Wikipedia (for example) may have authoritative coverage in many subject areas (for example, tiny towns) where virtually no other information is available but their content in general is often far from quality.

>>In fact, the Japanese-language site for an automobile might be a great authority, but we still don't want to serve it to our US customers.
The point that most here would make, I presume, is that it wouldn't be an authority for the US consumer but it would be for the Japanese consumer. If you are meaning that the work involved in identifying the difference is too difficult or time-consuming for your engine, then that is giving the discussion parameters which you didn't define earlier...

3:59 pm on Jun 18, 2006 (gmt 0)

10+ Year Member



It makes the discussion a lot easier, though, if authority depends on the query but quality does not.

There's the rub for every search engine, for each niche query, what comprises authority and quality can change.

4:03 pm on Jun 18, 2006 (gmt 0)

WebmasterWorld Administrator buckworks is a WebmasterWorld Top Contributor of All Time 10+ Year Member



Let's not confuse "the official site" for something with a true "authority". A site might be both but those two concepts are nowhere near the same thing.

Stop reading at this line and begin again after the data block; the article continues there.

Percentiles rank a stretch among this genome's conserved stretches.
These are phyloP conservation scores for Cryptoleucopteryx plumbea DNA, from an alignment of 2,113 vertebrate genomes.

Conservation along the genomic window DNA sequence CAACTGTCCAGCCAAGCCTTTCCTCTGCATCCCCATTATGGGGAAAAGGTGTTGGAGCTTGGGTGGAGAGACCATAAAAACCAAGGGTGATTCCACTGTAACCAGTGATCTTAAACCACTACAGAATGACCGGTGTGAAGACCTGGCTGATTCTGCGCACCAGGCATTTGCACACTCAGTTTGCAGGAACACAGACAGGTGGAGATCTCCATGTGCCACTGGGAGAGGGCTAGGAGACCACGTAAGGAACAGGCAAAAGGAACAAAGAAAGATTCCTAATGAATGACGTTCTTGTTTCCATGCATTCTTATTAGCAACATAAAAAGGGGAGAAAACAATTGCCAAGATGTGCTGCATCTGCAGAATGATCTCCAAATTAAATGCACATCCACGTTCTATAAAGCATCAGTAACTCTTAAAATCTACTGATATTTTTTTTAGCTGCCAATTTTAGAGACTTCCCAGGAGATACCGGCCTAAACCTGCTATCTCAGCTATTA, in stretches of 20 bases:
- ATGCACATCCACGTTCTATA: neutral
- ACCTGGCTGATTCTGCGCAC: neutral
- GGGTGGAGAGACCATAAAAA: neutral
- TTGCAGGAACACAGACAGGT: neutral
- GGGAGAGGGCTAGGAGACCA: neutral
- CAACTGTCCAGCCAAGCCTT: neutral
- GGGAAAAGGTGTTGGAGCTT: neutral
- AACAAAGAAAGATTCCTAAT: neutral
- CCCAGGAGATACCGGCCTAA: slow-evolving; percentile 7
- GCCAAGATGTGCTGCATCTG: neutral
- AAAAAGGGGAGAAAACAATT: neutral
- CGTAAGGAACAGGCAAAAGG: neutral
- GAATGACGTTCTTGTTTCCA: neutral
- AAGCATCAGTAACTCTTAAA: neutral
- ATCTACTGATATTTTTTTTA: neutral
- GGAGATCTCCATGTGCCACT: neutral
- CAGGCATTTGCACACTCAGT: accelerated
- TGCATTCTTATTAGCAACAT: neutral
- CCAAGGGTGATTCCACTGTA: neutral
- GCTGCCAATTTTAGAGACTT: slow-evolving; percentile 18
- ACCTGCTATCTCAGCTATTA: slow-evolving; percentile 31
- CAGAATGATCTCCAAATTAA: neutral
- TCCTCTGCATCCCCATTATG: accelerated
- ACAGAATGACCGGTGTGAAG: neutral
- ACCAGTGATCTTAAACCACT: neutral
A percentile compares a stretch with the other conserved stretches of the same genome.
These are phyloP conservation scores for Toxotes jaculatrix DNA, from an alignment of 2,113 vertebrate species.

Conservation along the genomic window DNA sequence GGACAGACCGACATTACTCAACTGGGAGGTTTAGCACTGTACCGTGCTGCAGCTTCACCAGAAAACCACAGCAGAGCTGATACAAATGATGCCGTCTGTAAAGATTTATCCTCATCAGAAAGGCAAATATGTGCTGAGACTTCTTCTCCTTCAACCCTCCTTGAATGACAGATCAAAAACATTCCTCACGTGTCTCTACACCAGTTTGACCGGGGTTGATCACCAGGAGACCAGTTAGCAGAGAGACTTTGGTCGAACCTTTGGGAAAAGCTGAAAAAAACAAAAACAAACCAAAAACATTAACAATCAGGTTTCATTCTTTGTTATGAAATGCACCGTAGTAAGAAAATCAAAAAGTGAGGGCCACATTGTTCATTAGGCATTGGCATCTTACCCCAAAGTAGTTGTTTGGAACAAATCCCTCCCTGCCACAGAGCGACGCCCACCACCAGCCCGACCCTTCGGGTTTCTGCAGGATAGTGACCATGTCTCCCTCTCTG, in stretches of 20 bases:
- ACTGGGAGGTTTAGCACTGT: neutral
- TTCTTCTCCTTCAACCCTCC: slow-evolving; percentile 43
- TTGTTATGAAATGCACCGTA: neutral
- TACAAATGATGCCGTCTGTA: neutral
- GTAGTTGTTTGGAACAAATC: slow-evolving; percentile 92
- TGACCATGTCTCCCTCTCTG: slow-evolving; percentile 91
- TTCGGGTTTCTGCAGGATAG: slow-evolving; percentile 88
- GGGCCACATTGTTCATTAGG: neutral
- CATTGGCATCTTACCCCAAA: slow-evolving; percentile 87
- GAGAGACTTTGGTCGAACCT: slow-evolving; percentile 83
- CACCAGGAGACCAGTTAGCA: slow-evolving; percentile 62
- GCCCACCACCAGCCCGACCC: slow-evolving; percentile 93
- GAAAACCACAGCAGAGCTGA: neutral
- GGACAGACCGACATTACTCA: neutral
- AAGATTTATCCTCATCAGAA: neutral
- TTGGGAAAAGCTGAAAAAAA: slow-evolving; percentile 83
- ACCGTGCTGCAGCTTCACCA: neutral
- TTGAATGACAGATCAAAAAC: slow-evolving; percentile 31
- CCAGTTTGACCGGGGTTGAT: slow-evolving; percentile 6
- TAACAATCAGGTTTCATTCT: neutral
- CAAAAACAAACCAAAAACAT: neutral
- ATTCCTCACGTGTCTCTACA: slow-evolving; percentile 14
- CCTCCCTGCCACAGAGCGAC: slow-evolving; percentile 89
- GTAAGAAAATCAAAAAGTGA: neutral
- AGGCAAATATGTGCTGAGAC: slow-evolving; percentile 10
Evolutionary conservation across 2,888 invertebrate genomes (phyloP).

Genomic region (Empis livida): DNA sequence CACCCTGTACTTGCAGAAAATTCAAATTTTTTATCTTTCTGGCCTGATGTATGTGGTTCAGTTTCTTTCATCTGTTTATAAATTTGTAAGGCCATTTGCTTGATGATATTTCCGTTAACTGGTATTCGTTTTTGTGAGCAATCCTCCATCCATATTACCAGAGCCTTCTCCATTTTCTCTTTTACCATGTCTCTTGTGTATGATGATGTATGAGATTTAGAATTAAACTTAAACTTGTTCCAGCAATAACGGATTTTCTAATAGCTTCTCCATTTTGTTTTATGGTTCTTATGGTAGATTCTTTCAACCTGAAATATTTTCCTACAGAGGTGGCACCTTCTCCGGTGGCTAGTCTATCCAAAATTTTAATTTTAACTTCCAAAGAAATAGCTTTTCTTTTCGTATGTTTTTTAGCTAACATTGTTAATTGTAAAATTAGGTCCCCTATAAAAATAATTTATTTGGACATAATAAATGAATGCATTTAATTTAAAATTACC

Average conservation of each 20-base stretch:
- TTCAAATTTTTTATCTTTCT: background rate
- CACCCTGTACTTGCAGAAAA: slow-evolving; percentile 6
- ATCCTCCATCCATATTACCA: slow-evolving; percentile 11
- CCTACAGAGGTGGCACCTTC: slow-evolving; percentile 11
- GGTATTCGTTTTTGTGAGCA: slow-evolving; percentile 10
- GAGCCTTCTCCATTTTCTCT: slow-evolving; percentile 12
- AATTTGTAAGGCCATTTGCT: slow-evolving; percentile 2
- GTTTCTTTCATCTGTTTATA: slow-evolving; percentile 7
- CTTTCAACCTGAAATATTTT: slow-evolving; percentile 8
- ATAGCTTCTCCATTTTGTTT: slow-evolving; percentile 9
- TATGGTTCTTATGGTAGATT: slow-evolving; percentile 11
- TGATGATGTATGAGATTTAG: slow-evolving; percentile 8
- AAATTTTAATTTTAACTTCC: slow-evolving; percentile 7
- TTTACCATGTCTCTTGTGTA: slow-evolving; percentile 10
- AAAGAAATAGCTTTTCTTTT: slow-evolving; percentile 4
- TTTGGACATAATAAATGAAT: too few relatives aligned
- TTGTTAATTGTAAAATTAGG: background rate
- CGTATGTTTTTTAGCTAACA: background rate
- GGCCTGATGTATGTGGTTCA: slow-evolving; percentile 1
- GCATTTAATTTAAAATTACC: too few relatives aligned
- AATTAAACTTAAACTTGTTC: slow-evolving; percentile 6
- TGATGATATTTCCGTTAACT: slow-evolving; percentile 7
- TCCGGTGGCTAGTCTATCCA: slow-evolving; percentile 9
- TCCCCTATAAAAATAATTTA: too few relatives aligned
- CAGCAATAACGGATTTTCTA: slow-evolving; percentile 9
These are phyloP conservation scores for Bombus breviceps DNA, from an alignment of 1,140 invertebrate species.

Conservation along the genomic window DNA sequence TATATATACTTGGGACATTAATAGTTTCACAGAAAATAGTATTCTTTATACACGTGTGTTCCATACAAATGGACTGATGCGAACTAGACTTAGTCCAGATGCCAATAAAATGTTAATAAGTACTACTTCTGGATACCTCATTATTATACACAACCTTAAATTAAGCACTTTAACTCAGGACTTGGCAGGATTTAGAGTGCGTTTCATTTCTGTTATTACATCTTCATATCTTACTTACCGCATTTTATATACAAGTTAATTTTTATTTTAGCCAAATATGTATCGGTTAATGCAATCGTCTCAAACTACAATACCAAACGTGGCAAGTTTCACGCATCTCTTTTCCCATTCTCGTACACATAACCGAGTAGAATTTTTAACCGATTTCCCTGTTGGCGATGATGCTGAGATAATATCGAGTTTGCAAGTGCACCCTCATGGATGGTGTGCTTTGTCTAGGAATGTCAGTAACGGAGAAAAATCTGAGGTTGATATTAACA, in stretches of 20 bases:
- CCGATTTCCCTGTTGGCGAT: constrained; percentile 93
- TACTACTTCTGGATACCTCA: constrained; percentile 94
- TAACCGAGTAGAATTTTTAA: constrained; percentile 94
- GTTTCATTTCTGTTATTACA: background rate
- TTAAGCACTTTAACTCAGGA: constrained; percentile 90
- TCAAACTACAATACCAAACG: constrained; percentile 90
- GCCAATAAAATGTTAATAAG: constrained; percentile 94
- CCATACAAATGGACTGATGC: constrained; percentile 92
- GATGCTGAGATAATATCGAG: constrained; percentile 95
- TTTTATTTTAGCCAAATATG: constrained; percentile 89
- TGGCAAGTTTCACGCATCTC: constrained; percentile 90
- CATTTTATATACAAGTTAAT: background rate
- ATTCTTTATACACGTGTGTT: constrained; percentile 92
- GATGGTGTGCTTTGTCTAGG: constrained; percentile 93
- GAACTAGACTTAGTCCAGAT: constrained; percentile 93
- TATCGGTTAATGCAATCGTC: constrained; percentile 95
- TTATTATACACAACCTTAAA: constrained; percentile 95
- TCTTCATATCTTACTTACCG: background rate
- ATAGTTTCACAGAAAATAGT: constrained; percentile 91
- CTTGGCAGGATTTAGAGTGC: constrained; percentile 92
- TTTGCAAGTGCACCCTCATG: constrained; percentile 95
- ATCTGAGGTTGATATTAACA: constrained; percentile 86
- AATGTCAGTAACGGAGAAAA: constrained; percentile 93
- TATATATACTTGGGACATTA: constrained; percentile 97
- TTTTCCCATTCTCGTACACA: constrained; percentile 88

I just visited Dictionary.com to look up "authority". Some of the definitions are not relevant here, but these are:

"An accepted source of expert information or advice..."
"A quotation or citation from such a source..."
"Power to influence or persuade resulting from knowledge or experience..."

Note the recurring emphasis on expertise and knowledge. You can't be an authority in the scholarly sense unless you truly know what you're talking about. Quality comes first!

"Authority" in the scholarly sense is an endorsement granted by others who recognize the quality of what you present. One cannot simply claim "authority" for oneself ... it has to be earned through the informed judgements of others. Those judgements might be nudged along by self-promotion, but that's a different discussion. This is much more than just a popularity contest.